The entire cast and directing team is black, a deliberate shock to the conventional theatre world. Or, should I say Cornell’s theatre world? The first full-length play to stage exclusively people of color in the Department of Performing and Media Arts, Life Sentence was written by the trailblazing playwright Gloria Majule ’17.
“Coming here my freshmen year I felt a need for more roles for people of color.
At first it was more out of anger for the lack of people of color and then it became something more.” Majule began the writing process over two years ago as her thesis, and will finally witness her goals embodied on stage Thursday in the Blackbox Theatre of the Schwartz Center for Performing Arts.
The realistic set, designed by Christian Brickhouse ’17, places us where most of the play occurs: the living room. Majule takes a conventionally white format in American theatre, the family drama, and flips it on its head with radically inclusive casting by personalizing it within her own country, Tanzania.
Majule spent her most recent summer back home where she developed a lot of the play, drawing inspiration from facets of the culture. The re-entry shock was powerful at the axis of her racial identity as well as gender. “Being a woman is like a life sentence, it’s like a punishment,” she recounted.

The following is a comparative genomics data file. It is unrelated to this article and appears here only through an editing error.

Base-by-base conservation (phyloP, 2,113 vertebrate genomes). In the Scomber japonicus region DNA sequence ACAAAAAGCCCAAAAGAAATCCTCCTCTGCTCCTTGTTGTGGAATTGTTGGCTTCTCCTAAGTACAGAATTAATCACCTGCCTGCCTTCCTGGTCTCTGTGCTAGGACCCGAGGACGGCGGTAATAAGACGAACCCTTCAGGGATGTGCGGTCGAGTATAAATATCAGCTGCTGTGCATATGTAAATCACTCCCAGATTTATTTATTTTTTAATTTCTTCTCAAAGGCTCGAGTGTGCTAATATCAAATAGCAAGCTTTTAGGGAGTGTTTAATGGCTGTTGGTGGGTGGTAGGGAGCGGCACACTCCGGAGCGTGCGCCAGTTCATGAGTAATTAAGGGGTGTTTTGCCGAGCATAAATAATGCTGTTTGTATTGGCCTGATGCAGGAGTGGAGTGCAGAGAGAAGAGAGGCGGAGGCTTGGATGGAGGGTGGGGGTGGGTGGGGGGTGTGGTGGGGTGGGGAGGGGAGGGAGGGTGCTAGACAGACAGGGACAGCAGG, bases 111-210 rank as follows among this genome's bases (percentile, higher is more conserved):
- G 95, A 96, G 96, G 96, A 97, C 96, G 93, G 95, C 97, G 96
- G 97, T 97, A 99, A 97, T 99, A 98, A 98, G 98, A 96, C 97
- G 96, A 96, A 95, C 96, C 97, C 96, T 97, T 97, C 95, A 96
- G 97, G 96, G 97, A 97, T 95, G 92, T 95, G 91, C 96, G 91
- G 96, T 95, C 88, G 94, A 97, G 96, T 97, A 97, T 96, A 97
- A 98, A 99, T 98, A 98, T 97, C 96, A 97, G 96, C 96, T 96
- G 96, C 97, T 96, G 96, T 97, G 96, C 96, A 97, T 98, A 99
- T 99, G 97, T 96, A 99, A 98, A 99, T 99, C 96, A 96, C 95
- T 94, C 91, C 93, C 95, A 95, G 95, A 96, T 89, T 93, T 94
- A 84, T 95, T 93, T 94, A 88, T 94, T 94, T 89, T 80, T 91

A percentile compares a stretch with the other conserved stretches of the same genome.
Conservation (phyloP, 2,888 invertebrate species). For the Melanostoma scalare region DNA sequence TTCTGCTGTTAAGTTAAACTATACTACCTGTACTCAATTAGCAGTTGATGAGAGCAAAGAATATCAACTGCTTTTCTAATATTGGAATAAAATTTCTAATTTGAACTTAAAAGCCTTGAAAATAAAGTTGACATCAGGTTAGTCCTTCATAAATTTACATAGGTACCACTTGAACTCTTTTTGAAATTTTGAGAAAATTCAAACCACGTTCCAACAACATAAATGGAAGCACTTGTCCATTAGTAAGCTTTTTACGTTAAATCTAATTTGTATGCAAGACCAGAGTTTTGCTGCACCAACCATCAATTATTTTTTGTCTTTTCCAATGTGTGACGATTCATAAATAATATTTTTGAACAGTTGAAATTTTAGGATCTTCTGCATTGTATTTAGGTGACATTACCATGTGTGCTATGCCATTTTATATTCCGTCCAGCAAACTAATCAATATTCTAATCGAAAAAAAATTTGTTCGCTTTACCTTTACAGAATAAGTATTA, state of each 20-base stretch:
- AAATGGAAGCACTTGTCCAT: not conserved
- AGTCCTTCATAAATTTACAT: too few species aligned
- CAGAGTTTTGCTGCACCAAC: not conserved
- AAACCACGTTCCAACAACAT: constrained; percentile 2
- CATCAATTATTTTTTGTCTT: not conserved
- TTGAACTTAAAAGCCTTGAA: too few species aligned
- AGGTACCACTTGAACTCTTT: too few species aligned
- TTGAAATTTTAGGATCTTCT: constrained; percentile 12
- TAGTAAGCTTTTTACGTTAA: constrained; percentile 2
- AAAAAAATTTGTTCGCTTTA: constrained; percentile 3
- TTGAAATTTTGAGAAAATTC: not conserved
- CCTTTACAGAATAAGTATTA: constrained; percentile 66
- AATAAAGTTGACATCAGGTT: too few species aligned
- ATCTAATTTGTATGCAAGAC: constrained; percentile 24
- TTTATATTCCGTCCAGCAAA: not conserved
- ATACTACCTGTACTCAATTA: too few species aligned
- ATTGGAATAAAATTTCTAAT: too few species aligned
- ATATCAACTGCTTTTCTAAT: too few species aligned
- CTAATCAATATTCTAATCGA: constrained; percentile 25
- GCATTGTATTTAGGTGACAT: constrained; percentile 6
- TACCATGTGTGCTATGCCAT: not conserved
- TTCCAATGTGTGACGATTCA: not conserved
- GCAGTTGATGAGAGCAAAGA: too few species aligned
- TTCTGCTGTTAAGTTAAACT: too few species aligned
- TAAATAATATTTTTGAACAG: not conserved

The department must be lauded for their most recent season that boasts entirely female playwrights, a feat easily accomplished but rarely executed. Majule sits alongside some of the most lauded feminist playwrights of modern theatre — Paula Vogel, Sarah Ruhl, Naomi Wallace — and picks up the baton with three featured roles for women that give the actors much more to work with than the all-too-common Papier-mâché cutouts that dominate female representation on stage.
Majule is proud to be a part of the all-female season. “If you look at many plays, the men are developed more than the women. I wanted to challenge this. I wanted to explore how they try to break away from this structure.” Majule is also the director, which allows her to fully realize her intentions.
Directing poses its own challenges — she must stage the play with unfiltered access to the original imagination of each moment in the script. At first she noted it was difficult, but eventually appreciated the opportunity to be present while the small cast of five actors originates her characters. “They all have brought their personalities into these characters, in ways I hadn’t projected.”
Majule’s first full-length play will go up 80 minutes straight without an intermission. As much as I can elaborate on the profundity of Life Sentence’s performance politics, one must be excited to witness a budding playwright testing out her chops.
Sam Morrison is a senior in the College of Arts and Sciences. He can be reached at [email protected]